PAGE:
Nederlands vir (Afrikaanse) dommies

This topic came under discussion on a language forum a while back. How easy is it to communicate in Dutch when you know Afrikaans, or vice versa? 

Answers varied greatly: some reckoned the mutual intelligibility was very high and communication didn't present a problem at all. Others said that they couldn't understand a word of Dutch / Afrikaans the first time they heard it. 

I think that the answer should be more nuanced and that it depends on several factors: 

  1. Understanding is easier than speaking
  2. Understanding the written word is easier than understanding the spoken word
  3. Understanding one-on-one conversations about the weather or other social niceties is much easier than understanding the news, which in turn is much easier than following the social chatter of a group of locals. 
  4. Speaking and being understood in everyday situations (ordering in a restaurant, exchanging social niceties) is relatively easy as long as you speak slowly and adjust your accent (especially vowels) somewhat. 
  5. Speaking and being understood on abstract topics is possible but takes some effort; unless there is willingness on both ends to keep at an Afrikaans-Dutch conversation, switching to English will probably happen. 
  6. Speaking and sounding like a native speaker is not trivial at all. The accent, of course, is different. But it's more than just accent - in both languages the direct translation isn't always what sounds natural in the other language. It will take some serious study to speak like a native. 

That being said, let's get down to it: how mutually intelligible are these two languages, and how long will it take for you to learn the other? 
  • Reading: With vocabulary estimated to overlap 90-95%, the written word is greatly mutually intelligible. Might take a page or two to adjust to the change from 's' to 'z', 'y' to 'ij', and from 'is' to 'zijn' - but all and all you would be able to read a novel in the other language with very little effort. Afrikaans is more difficult for Dutch speakers than vice versa. 
  • Understanding media: After a week of being exposed to Dutch TV, I could follow around 80% of what was being said in the TV news (for me, talk shows where people talk faster and sometimes with a heavy accent is more difficult than the news). After a month I could follow 95%. 
  • Understanding people: Accent plays a big role when it comes to understanding. Some Flemish accents can be difficult to follow, although in general, the Flemish accent is closer to Afrikaans than the Dutch accent. In the Netherlands, I understand people from the Den Haag region very easily, from Amsterdam less so, and from Friesland the hardest of all. Having said this, you should be able to understand someone easily as long as the subject is clear. I.e. it's easy to understand the baker if you know that he is either asking you which bread you want, whether he should cut it, or telling you the price. However don't expect to follow a conversation between family members where they are not talking to you directly (not speaking loud and clear) - this is VERY difficult. Give it 3 months at least!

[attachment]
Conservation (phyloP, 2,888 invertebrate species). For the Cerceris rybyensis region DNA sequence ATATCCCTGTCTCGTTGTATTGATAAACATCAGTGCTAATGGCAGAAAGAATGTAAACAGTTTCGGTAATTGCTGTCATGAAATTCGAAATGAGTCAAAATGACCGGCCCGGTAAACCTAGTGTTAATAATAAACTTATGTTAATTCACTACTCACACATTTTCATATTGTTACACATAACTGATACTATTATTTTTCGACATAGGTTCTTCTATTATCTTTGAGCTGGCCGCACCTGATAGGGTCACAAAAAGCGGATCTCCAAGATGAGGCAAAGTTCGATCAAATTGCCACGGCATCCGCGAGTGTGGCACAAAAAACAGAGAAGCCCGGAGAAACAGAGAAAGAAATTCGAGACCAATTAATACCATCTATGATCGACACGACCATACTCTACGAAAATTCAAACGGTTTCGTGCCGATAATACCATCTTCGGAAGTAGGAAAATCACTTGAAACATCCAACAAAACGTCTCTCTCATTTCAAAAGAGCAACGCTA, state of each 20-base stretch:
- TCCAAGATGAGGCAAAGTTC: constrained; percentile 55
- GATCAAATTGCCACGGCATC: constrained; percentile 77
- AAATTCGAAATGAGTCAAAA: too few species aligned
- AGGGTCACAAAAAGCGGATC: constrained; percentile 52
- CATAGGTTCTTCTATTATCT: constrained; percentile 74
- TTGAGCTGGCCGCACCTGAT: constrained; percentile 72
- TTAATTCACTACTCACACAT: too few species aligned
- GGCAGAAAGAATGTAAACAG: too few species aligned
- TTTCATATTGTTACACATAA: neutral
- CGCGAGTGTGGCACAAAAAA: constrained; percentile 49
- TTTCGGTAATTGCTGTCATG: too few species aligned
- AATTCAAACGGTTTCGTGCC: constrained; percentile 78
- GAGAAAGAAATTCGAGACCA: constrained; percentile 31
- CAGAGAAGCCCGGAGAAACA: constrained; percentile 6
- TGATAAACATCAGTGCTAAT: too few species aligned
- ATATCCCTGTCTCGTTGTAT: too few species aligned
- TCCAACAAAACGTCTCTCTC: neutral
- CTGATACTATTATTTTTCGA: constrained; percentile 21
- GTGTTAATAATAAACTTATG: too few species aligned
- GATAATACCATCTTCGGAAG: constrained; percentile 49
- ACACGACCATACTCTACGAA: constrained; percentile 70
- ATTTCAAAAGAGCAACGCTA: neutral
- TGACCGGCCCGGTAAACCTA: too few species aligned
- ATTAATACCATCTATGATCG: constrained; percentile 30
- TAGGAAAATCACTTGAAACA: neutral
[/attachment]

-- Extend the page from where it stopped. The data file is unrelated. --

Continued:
• Speaking: Once again, this depends on your expectations. If all you want to do is order a coffee in Dutch, sure, it's easy, go ahead! But communicating Afrikaans/Dutch beyond topics such as the kids and the weather remains tricky. Humour just doesn't always translate, so English generally allows for more lively conversation than sticking to Dutch. Luckily for us, the teachers at the school and the neighbours kept at making smalltalk with us in Dutch no matter how much we stumbled and fumbled - for which I am now really grateful because this is what motivated me to keep at learning the language. I would estimate that it took me around 6 months to get to a point where I could talk about more than just the weather and be understood most of the time. 
In short: communication is a two-way street, with unequal traffic: just because you can read a book in Dutch doesn't mean that you will be comfortable expressing yourself in the new language. It does take time to adjust to new syntax, new expressions, and different grammar rules. 

Still, it is nice to be able to speak your own language and communicate with someone speaking another language - even if it is only smalltalk about the weather and social niceties! When it comes to learning Dutch - a little bit of work can take you a long way! 
12/30/2011 08:51:50 pm

Great info, thx

1/26/2012 01:12:02 am

nice post

10/24/2013 02:58:34 am

I just wanted to write and thank you for a truly excellent blog post explaining the mutual intelligibility between Dutch and Afrikaans!

Jan Vermaak
9/12/2014 12:39:10 am

I heard it was easier for Nederlanders to understand us as Afrikaans was the simplified, not the other way around

3/3/2018 11:42:12 am

I just started an online Dutch course. Afrikaans is my second language, although it is more like a second first language really.
What is puzzling my right now is, where on earth did the Afrikaaners got the work hulle... It sort of follows the julle pattern, but...
I lived near Maastricht for a couple of months in the late eighties, and did quite well communicating in village situations. I put all the dropped g's back and remembered not to say baie or piesang!


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